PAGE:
"messaging" was done was one of the keys to achieving scaling. This is why
"what I was working on" had "messages" as the larger coordination idea
(rather than the subset of "calls").

 

At PARC we wanted to do a complete personal computing system on the Alto,
which was a microcoded ~150ns cycle CPU with 16 program counters and 64k
16bit words of memory that cycled at ~750ns (where half of this memory was
used for the bit-map of the display). The next level memory was not a
swapping disk but a slower removable disk with about 2.5MBytes capacity.

 

The good news was that the Alto was fast enough to run Smalltalk byte codes
and bitblt, etc. to allow executables to be small and powerful. The bad news
was that it wasn't quite fast enough to do real messaging. The good news was
that Smalltalk was powerful expressively, and this allowed the whole size of
the system including "OS", language, apps, UI, etc., to be tiny (about 10K
lines of program code initially). This allowed us to pretend we had
messaging but to actually do procedure calls under the covers and get away
with it (one of the ideas was to not manifest a "message" unless someone
wanted to see it -- this was part of the magic of Dan Ingalls' design).

 

So I think the problem with "messaging" was partly that it was the more
subtle and invisible idea and this "verb part") got lost because the
representational "noun part" got all the attention. (And we generally don't
think of noun-like things as "in process".) This is part of the big problem
in "OOP" today, because it is mostly a complicated way of making new data
structures whose fields are munged by "setters".

 

Back to your original question, it *might* have helped to have better
terminology. The Simula folks tried this in the first Simula, but their
choice of English words was confusing (they used "Activity" for "Class" and
"Process" for "Instance"). This is almost good and much more in keeping with
what should be the philosophical underpinnings of this kind of design. 

 

After being told that no one had understood this (I and two other grad
students had to read the machine code listing of the Simula compiler to
understand its documentation!), the Nygaard and Dahl chose "Class" and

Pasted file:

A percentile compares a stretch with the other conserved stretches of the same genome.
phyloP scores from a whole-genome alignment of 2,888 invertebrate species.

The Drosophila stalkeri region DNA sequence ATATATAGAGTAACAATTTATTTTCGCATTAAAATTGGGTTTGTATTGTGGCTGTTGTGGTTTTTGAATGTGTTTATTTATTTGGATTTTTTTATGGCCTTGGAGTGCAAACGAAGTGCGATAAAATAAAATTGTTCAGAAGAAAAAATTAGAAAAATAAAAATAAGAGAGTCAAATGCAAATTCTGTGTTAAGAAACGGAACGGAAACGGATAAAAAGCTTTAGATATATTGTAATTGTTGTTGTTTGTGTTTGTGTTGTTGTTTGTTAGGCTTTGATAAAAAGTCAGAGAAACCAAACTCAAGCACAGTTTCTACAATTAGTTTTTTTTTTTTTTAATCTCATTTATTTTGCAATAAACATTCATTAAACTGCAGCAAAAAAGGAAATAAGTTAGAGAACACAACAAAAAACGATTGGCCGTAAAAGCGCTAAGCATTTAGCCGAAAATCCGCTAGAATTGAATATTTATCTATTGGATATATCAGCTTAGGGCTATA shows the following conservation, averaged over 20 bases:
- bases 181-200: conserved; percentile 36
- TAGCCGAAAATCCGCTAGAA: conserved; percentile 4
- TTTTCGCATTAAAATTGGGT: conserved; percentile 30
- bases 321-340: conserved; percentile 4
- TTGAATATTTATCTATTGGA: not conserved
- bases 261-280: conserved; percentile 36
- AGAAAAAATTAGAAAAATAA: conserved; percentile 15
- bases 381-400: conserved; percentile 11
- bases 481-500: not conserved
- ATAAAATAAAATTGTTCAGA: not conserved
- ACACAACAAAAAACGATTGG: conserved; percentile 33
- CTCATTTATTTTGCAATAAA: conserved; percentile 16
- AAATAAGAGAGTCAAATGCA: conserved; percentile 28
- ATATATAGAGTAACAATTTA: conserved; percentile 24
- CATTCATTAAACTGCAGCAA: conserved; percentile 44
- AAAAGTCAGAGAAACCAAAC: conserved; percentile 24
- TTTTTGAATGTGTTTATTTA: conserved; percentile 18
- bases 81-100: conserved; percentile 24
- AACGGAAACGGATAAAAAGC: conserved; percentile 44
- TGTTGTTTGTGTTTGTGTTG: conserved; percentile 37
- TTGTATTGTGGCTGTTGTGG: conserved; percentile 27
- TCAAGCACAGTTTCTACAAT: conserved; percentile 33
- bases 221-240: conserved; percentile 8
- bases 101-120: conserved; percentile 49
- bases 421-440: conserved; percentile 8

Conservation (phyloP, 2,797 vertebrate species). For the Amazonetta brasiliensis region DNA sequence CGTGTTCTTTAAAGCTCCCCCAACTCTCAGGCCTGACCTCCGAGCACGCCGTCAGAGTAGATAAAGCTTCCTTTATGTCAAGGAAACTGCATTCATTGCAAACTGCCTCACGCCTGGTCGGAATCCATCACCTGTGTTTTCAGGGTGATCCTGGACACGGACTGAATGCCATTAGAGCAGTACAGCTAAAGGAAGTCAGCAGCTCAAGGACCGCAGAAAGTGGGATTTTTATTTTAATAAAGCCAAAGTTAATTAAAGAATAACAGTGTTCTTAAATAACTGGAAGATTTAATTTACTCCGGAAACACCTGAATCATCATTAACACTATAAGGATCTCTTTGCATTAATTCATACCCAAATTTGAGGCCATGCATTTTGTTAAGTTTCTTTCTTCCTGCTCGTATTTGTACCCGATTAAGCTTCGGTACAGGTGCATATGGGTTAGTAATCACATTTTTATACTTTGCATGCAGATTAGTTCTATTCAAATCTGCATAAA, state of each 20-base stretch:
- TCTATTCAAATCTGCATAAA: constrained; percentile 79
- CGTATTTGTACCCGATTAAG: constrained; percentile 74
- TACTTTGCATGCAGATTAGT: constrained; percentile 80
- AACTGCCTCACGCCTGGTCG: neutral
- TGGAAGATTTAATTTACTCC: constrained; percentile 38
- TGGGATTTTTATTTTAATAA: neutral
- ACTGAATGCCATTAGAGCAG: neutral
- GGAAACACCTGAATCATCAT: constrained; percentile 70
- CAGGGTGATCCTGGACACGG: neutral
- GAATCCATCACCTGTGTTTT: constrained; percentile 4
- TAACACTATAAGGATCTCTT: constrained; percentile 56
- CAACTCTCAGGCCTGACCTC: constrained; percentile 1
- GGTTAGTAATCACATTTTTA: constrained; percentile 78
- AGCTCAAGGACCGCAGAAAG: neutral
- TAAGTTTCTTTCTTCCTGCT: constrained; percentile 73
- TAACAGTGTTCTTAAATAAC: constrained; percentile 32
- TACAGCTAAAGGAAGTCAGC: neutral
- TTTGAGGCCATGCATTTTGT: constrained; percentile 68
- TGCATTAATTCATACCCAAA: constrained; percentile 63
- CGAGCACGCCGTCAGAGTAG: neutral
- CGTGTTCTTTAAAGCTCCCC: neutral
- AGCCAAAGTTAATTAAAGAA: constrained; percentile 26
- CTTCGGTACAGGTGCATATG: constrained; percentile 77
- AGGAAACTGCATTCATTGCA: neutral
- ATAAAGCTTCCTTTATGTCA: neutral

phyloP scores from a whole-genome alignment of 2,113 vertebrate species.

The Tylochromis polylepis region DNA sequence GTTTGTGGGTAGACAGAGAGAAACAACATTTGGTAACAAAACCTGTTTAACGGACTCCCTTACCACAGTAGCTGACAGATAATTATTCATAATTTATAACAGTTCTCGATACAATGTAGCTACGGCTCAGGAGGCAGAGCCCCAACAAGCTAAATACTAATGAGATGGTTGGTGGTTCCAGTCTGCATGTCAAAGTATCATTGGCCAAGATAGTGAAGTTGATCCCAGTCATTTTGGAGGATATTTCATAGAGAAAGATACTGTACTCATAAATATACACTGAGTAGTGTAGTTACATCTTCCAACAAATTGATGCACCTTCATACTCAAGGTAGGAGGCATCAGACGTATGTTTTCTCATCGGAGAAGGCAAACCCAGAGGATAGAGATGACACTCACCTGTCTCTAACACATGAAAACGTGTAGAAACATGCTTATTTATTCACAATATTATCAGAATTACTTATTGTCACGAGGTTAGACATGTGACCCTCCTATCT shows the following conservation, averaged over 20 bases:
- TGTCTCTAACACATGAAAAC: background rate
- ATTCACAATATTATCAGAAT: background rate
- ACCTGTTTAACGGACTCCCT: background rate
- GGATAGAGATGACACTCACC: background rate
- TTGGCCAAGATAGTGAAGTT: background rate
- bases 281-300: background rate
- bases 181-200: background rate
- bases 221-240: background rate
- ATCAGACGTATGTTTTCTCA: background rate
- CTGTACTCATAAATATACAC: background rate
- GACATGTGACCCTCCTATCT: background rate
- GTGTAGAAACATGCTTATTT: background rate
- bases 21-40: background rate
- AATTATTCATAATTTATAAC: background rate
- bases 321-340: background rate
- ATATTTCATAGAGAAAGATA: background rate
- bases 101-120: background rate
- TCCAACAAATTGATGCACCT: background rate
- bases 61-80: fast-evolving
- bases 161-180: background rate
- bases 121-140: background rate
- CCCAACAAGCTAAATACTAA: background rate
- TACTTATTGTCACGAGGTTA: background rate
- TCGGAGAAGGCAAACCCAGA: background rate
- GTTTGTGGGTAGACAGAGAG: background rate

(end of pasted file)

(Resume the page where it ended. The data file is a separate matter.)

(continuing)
"Instance" for Simula 67. I chose these for Smalltalk also because why
multiply terms? (I should have chosen better terms here also.)

 

To sum up, besides the tiny computers we had to use back then, we didn't
have a good enough theory of messaging -- we did have a start that was based
on Dave Fisher's "Control Definition Language" CMU 1970 thesis. But then we
got overwhelmed by the excitement of being able to make personal computing
on the Alto. A few years later I decided that "sending messages" was not a
good scaling idea, and that something more general to get needed resources
"from the outside" needed to be invented.

 

Cheers,

 

Alan

 


  _____  


From: Loup Vaillant <l...@loup-vaillant.fr>
To: Fundamentals of New Computing <fonc@vpri.org> 
Sent: Tuesday, February 12, 2013 7:15 AM
Subject: [fonc] Terminology: "Object Oriented" vs "Message Oriented"


This question was prompted by a quote by Joe Armstrong about OOP[1].
It is for Alan Kay, but I'm totally fine with a relevant link.  Also,
"I don't know" and "I don't have time for this" are perfectly okay.

Alan, when the term "Object oriented" you coined has been hijacked by
Java and Co, you made clear that you were mainly about messages, not
classes. My model of you even says that Erlang is far more OO than Java.

Then why did you chose the term "object" instead of "message" in the
first place?  Was there a specific reason for your preference, or did
you simply not bother foreseeing any terminology issue? (20/20 hindsight and
such.)

Bonus question: if you had choose "message" instead, do you think it
would have been hijacked too?

Thanks,
Loup.


[1]: http://news.ycombinator.com/item?id=5205976
    (This is for reference, you don't really need to read it.)